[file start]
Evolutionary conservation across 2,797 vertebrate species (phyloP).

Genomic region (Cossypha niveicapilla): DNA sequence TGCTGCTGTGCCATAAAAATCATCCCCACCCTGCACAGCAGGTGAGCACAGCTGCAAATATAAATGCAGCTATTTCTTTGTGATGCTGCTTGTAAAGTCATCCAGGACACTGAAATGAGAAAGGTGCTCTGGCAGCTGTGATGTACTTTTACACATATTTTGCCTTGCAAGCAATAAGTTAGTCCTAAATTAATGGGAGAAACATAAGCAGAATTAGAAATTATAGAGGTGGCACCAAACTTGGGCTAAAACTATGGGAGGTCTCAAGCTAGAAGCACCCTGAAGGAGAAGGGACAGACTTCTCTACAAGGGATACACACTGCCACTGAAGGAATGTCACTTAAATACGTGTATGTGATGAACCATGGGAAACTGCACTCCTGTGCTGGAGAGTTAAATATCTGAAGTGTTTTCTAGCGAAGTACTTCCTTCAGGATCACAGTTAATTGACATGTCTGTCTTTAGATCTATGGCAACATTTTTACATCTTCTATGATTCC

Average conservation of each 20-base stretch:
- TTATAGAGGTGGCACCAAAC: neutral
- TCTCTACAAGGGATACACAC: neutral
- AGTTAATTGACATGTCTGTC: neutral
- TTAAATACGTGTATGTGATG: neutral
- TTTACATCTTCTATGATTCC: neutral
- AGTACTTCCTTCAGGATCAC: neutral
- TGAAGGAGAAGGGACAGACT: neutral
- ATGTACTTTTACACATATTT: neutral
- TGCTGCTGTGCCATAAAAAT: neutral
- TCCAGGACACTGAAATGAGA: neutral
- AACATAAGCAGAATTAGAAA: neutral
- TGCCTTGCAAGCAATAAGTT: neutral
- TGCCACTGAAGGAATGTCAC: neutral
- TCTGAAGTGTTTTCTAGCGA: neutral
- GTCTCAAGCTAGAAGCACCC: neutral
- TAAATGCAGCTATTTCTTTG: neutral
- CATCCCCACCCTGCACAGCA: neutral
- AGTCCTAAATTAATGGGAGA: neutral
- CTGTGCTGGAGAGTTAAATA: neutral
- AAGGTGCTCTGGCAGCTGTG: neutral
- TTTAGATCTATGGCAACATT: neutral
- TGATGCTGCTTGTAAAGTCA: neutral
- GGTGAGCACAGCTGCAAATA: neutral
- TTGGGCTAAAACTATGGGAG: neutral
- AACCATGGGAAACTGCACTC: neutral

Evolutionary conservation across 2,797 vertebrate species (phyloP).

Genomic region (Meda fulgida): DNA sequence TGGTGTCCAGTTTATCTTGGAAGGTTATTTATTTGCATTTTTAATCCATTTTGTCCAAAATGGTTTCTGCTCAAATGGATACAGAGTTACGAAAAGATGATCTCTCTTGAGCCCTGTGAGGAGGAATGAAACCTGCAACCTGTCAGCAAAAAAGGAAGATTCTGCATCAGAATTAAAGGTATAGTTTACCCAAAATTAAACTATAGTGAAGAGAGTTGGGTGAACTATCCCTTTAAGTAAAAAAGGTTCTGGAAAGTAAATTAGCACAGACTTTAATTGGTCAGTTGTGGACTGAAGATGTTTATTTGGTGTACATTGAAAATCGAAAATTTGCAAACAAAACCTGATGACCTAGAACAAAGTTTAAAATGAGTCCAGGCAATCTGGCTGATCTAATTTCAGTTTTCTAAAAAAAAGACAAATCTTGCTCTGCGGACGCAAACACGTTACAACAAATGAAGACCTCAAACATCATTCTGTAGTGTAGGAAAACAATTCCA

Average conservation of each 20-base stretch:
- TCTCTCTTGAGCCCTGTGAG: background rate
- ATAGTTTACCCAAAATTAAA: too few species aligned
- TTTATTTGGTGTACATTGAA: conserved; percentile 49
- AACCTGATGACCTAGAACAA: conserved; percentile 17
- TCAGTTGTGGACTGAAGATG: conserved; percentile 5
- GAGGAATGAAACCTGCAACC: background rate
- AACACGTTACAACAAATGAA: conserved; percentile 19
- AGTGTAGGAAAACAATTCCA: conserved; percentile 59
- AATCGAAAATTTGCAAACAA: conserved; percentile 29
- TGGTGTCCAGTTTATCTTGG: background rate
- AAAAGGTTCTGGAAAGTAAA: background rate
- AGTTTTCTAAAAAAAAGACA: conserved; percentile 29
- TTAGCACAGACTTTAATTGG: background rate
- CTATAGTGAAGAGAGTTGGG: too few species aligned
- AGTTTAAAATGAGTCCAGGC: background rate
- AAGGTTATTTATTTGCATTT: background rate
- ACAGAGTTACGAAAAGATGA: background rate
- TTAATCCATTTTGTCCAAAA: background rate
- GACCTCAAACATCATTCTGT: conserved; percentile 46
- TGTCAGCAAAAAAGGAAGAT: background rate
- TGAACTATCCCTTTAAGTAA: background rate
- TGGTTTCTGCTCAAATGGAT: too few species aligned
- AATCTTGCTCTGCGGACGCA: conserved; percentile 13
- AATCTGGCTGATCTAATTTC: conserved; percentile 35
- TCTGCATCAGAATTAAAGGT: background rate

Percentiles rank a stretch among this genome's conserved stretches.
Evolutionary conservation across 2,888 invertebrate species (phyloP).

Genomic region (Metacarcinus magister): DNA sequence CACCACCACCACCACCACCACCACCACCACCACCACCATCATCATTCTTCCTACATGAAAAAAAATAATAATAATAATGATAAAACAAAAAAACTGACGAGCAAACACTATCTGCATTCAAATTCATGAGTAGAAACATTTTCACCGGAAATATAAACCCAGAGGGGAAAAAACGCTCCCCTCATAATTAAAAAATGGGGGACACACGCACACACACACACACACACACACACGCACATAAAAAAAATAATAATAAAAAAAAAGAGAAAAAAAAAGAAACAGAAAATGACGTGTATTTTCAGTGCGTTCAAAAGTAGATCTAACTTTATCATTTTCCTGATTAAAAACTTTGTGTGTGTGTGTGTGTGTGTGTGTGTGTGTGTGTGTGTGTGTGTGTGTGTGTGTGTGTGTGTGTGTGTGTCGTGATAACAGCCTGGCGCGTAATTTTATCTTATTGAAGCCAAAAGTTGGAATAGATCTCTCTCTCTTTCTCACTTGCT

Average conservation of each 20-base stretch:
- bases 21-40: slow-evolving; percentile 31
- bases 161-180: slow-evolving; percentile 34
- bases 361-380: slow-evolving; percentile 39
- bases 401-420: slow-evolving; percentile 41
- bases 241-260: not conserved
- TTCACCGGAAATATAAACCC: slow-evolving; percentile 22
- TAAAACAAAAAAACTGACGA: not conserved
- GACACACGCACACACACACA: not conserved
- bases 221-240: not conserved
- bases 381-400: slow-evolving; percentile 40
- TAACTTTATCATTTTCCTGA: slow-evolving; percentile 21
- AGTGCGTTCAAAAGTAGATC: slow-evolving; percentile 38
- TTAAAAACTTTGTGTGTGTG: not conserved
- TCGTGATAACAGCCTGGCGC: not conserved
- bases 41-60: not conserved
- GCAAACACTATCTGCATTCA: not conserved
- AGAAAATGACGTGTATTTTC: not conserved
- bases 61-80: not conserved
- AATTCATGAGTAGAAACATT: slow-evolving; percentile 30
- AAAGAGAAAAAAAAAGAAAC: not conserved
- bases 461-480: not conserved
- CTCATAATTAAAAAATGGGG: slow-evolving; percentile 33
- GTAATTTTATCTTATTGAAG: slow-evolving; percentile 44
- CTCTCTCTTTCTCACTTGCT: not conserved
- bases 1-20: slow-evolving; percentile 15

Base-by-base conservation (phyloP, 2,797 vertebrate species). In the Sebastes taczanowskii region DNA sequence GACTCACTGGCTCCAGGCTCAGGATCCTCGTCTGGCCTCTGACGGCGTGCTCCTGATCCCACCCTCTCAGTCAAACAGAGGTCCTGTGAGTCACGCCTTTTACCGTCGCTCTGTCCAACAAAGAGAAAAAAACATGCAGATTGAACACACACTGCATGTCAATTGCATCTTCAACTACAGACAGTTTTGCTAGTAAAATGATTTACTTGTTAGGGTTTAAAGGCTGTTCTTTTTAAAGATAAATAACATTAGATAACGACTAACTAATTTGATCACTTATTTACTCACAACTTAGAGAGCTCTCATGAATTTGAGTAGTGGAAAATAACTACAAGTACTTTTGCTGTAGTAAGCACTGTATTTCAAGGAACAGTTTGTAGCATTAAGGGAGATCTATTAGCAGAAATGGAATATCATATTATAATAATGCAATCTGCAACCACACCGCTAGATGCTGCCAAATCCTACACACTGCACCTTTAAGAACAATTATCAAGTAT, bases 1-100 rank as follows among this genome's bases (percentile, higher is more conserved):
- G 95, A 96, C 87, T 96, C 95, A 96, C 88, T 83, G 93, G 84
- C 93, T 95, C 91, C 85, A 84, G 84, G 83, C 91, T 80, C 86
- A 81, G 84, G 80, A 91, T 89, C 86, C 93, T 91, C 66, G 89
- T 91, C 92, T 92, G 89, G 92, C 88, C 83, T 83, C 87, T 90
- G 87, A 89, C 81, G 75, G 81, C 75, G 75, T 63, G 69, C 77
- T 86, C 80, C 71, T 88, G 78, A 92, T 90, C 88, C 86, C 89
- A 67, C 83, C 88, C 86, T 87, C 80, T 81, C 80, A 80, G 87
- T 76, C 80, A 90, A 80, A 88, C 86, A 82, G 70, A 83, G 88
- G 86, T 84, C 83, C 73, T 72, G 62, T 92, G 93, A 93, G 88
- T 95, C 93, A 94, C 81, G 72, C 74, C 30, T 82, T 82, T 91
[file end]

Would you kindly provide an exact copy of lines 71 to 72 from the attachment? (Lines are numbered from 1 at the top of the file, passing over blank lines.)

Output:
- TAACTTTATCATTTTCCTGA: slow-evolving; percentile 21
- AGTGCGTTCAAAAGTAGATC: slow-evolving; percentile 38